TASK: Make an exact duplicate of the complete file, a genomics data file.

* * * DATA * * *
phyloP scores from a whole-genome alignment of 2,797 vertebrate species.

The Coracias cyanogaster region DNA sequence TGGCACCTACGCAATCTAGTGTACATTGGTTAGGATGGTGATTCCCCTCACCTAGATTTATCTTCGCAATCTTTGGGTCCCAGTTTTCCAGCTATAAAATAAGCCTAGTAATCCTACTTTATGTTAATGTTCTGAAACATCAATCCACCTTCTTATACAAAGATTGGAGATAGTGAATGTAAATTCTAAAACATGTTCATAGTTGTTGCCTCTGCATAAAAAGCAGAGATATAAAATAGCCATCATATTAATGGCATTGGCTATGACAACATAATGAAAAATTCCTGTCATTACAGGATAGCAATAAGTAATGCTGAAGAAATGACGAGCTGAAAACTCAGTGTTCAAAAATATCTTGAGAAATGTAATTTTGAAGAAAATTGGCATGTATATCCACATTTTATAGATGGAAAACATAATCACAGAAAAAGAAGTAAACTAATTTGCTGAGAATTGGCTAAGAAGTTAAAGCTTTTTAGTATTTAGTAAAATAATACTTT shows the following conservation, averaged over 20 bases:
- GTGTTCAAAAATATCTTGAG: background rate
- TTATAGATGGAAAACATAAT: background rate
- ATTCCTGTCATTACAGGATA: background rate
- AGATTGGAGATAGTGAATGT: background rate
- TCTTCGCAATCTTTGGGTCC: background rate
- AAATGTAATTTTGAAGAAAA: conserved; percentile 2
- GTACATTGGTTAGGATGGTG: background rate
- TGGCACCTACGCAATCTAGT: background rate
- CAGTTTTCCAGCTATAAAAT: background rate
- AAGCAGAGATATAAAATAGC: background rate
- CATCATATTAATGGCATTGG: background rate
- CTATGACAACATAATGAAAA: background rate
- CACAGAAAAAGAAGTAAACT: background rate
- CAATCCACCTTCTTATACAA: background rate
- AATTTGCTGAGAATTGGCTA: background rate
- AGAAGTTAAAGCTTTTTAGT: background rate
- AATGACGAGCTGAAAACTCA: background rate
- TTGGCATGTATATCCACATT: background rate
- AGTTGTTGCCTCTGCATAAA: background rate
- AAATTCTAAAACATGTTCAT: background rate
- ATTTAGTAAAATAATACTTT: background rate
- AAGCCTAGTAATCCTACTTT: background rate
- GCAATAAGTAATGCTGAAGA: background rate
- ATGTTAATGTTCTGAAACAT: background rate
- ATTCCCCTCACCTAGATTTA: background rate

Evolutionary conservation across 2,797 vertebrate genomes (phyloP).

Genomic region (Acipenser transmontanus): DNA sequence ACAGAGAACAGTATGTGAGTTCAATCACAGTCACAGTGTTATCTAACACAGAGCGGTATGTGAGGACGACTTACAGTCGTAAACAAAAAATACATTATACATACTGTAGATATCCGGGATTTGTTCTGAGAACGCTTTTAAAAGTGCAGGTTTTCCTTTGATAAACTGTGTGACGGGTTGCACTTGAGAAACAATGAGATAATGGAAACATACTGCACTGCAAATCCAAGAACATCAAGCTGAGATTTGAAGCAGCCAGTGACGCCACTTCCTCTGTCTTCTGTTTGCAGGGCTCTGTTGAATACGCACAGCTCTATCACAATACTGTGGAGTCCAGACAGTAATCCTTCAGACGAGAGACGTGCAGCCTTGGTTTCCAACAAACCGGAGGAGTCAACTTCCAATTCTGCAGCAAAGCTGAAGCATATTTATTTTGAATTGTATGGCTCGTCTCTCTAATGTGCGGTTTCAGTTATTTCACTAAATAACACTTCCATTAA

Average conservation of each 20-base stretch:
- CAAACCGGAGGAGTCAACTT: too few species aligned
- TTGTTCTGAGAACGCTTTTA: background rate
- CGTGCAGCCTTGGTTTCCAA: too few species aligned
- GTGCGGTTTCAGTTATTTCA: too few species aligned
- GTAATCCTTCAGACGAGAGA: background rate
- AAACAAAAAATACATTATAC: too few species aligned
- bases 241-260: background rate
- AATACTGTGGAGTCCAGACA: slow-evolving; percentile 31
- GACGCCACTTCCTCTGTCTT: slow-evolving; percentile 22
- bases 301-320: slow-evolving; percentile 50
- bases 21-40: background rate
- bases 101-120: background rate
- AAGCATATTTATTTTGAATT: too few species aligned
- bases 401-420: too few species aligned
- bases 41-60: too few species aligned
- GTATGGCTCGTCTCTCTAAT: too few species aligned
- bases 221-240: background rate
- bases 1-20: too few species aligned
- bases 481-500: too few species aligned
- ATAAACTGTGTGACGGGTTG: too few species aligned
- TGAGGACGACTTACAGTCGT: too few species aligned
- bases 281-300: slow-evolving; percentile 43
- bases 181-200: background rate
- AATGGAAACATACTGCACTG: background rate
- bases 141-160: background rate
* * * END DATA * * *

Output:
phyloP scores from a whole-genome alignment of 2,797 vertebrate species.

The Coracias cyanogaster region DNA sequence TGGCACCTACGCAATCTAGTGTACATTGGTTAGGATGGTGATTCCCCTCACCTAGATTTATCTTCGCAATCTTTGGGTCCCAGTTTTCCAGCTATAAAATAAGCCTAGTAATCCTACTTTATGTTAATGTTCTGAAACATCAATCCACCTTCTTATACAAAGATTGGAGATAGTGAATGTAAATTCTAAAACATGTTCATAGTTGTTGCCTCTGCATAAAAAGCAGAGATATAAAATAGCCATCATATTAATGGCATTGGCTATGACAACATAATGAAAAATTCCTGTCATTACAGGATAGCAATAAGTAATGCTGAAGAAATGACGAGCTGAAAACTCAGTGTTCAAAAATATCTTGAGAAATGTAATTTTGAAGAAAATTGGCATGTATATCCACATTTTATAGATGGAAAACATAATCACAGAAAAAGAAGTAAACTAATTTGCTGAGAATTGGCTAAGAAGTTAAAGCTTTTTAGTATTTAGTAAAATAATACTTT shows the following conservation, averaged over 20 bases:
- GTGTTCAAAAATATCTTGAG: background rate
- TTATAGATGGAAAACATAAT: background rate
- ATTCCTGTCATTACAGGATA: background rate
- AGATTGGAGATAGTGAATGT: background rate
- TCTTCGCAATCTTTGGGTCC: background rate
- AAATGTAATTTTGAAGAAAA: conserved; percentile 2
- GTACATTGGTTAGGATGGTG: background rate
- TGGCACCTACGCAATCTAGT: background rate
- CAGTTTTCCAGCTATAAAAT: background rate
- AAGCAGAGATATAAAATAGC: background rate
- CATCATATTAATGGCATTGG: background rate
- CTATGACAACATAATGAAAA: background rate
- CACAGAAAAAGAAGTAAACT: background rate
- CAATCCACCTTCTTATACAA: background rate
- AATTTGCTGAGAATTGGCTA: background rate
- AGAAGTTAAAGCTTTTTAGT: background rate
- AATGACGAGCTGAAAACTCA: background rate
- TTGGCATGTATATCCACATT: background rate
- AGTTGTTGCCTCTGCATAAA: background rate
- AAATTCTAAAACATGTTCAT: background rate
- ATTTAGTAAAATAATACTTT: background rate
- AAGCCTAGTAATCCTACTTT: background rate
- GCAATAAGTAATGCTGAAGA: background rate
- ATGTTAATGTTCTGAAACAT: background rate
- ATTCCCCTCACCTAGATTTA: background rate

Evolutionary conservation across 2,797 vertebrate genomes (phyloP).

Genomic region (Acipenser transmontanus): DNA sequence ACAGAGAACAGTATGTGAGTTCAATCACAGTCACAGTGTTATCTAACACAGAGCGGTATGTGAGGACGACTTACAGTCGTAAACAAAAAATACATTATACATACTGTAGATATCCGGGATTTGTTCTGAGAACGCTTTTAAAAGTGCAGGTTTTCCTTTGATAAACTGTGTGACGGGTTGCACTTGAGAAACAATGAGATAATGGAAACATACTGCACTGCAAATCCAAGAACATCAAGCTGAGATTTGAAGCAGCCAGTGACGCCACTTCCTCTGTCTTCTGTTTGCAGGGCTCTGTTGAATACGCACAGCTCTATCACAATACTGTGGAGTCCAGACAGTAATCCTTCAGACGAGAGACGTGCAGCCTTGGTTTCCAACAAACCGGAGGAGTCAACTTCCAATTCTGCAGCAAAGCTGAAGCATATTTATTTTGAATTGTATGGCTCGTCTCTCTAATGTGCGGTTTCAGTTATTTCACTAAATAACACTTCCATTAA

Average conservation of each 20-base stretch:
- CAAACCGGAGGAGTCAACTT: too few species aligned
- TTGTTCTGAGAACGCTTTTA: background rate
- CGTGCAGCCTTGGTTTCCAA: too few species aligned
- GTGCGGTTTCAGTTATTTCA: too few species aligned
- GTAATCCTTCAGACGAGAGA: background rate
- AAACAAAAAATACATTATAC: too few species aligned
- bases 241-260: background rate
- AATACTGTGGAGTCCAGACA: slow-evolving; percentile 31
- GACGCCACTTCCTCTGTCTT: slow-evolving; percentile 22
- bases 301-320: slow-evolving; percentile 50
- bases 21-40: background rate
- bases 101-120: background rate
- AAGCATATTTATTTTGAATT: too few species aligned
- bases 401-420: too few species aligned
- bases 41-60: too few species aligned
- GTATGGCTCGTCTCTCTAAT: too few species aligned
- bases 221-240: background rate
- bases 1-20: too few species aligned
- bases 481-500: too few species aligned
- ATAAACTGTGTGACGGGTTG: too few species aligned
- TGAGGACGACTTACAGTCGT: too few species aligned
- bases 281-300: slow-evolving; percentile 43
- bases 181-200: background rate
- AATGGAAACATACTGCACTG: background rate
- bases 141-160: background rate